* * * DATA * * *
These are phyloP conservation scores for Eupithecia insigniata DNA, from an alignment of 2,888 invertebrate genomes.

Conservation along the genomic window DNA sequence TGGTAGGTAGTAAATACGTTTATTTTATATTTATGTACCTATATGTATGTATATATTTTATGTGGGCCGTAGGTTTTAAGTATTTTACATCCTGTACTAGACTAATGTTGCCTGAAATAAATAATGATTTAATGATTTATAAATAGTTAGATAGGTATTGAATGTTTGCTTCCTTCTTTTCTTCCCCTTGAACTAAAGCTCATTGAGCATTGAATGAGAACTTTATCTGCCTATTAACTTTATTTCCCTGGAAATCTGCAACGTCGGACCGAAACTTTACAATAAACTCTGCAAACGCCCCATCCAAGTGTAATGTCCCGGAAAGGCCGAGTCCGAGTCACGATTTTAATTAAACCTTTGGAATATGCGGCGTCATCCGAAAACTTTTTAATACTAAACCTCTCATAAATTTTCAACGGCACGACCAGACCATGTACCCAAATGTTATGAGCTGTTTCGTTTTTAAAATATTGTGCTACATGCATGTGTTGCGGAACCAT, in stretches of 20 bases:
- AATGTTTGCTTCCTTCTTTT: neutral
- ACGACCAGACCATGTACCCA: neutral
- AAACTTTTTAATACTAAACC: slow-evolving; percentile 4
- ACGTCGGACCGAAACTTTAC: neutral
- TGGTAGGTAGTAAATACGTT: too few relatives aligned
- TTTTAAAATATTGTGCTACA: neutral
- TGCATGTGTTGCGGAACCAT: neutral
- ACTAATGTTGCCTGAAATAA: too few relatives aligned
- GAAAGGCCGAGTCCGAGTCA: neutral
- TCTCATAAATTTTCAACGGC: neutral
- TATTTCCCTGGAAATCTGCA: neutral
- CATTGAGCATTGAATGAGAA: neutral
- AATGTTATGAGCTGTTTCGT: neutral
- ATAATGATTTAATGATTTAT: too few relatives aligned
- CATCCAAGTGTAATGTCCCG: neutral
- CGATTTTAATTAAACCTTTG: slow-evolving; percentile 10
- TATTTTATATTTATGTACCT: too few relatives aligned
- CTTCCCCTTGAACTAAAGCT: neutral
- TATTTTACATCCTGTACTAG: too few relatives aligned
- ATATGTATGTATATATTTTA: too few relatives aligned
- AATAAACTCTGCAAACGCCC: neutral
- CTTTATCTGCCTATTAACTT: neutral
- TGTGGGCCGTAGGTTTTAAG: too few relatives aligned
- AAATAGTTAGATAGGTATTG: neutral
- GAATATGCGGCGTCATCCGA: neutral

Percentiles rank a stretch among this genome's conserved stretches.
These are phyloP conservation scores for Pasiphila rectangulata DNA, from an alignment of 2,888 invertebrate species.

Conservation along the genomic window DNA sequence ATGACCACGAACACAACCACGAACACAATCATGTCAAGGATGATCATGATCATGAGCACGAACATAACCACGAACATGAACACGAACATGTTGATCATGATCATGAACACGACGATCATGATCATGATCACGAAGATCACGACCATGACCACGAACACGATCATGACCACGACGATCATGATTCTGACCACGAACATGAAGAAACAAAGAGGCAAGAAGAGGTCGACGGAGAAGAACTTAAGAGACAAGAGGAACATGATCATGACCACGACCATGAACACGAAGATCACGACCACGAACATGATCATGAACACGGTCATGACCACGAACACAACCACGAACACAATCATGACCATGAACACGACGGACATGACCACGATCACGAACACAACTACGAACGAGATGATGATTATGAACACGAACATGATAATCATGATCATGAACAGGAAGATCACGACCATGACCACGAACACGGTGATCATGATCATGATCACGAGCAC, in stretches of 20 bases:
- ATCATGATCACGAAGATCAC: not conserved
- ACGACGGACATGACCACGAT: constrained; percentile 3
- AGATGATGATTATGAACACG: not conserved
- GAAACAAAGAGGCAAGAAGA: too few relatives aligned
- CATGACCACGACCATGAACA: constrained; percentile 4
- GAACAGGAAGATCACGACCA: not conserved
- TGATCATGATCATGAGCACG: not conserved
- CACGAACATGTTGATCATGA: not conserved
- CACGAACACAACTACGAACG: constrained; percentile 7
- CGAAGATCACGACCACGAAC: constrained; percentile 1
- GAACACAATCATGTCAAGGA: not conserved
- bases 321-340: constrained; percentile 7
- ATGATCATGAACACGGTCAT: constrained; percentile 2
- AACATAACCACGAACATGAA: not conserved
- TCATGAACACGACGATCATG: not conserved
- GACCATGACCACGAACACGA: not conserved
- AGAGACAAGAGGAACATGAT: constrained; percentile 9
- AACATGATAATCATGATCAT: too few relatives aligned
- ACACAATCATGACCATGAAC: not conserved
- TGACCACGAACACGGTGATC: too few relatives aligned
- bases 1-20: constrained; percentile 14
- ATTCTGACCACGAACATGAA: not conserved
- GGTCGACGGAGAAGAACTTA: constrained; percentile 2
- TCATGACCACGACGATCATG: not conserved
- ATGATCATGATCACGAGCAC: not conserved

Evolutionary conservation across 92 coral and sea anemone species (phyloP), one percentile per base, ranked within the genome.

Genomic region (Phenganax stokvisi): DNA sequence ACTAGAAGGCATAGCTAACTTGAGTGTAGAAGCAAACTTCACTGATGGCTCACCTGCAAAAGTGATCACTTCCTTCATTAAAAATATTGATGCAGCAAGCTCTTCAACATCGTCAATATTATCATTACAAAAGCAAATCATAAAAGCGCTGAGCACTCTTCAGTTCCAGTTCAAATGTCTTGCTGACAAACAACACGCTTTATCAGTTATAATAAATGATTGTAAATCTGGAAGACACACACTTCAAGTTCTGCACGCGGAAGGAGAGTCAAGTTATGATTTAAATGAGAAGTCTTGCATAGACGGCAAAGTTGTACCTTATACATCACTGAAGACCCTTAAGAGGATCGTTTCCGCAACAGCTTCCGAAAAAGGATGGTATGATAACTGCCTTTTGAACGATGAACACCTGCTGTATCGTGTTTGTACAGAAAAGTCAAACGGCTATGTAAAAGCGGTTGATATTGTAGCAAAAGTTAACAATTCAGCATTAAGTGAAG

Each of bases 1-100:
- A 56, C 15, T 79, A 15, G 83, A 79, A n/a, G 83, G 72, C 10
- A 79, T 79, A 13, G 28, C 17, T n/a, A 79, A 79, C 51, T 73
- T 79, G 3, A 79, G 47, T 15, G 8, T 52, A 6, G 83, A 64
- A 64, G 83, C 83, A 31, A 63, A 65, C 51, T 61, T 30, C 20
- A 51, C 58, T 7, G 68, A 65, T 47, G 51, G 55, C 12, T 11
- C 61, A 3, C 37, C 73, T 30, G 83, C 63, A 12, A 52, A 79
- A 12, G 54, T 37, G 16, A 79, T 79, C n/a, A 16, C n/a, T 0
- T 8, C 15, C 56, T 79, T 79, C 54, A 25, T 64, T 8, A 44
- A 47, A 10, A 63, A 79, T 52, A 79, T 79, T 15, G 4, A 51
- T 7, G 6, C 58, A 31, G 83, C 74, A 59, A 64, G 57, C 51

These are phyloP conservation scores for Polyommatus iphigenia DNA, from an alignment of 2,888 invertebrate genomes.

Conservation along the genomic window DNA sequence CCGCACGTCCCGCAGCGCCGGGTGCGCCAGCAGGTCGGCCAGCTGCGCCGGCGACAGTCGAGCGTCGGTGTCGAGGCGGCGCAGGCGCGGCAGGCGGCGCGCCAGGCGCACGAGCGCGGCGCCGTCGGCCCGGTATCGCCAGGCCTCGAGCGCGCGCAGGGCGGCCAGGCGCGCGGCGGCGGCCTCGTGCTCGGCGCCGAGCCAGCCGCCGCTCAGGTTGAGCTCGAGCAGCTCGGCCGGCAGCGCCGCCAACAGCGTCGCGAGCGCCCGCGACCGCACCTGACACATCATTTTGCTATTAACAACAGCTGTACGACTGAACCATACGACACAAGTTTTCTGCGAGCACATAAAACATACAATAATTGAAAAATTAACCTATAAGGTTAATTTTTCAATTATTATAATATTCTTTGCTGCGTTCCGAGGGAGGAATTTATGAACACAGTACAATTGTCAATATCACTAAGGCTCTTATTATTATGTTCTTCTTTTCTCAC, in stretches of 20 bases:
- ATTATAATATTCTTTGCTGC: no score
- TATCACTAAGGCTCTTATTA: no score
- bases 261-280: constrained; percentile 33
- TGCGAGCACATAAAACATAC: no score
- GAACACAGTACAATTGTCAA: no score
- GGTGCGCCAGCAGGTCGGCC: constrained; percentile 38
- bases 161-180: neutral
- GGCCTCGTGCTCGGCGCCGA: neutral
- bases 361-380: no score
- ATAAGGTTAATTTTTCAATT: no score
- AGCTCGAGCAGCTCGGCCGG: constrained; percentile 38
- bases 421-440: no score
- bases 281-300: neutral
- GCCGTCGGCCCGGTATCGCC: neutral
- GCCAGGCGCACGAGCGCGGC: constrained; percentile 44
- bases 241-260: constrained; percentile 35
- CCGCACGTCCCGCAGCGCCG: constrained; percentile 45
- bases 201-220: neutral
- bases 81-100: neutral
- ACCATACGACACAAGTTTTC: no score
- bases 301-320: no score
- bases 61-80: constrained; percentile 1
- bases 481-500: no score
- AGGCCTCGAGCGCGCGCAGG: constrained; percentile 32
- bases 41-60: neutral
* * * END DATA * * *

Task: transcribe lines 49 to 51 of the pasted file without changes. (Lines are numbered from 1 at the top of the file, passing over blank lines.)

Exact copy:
- ACACAATCATGACCATGAAC: not conserved
- TGACCACGAACACGGTGATC: too few relatives aligned
- bases 1-20: constrained; percentile 14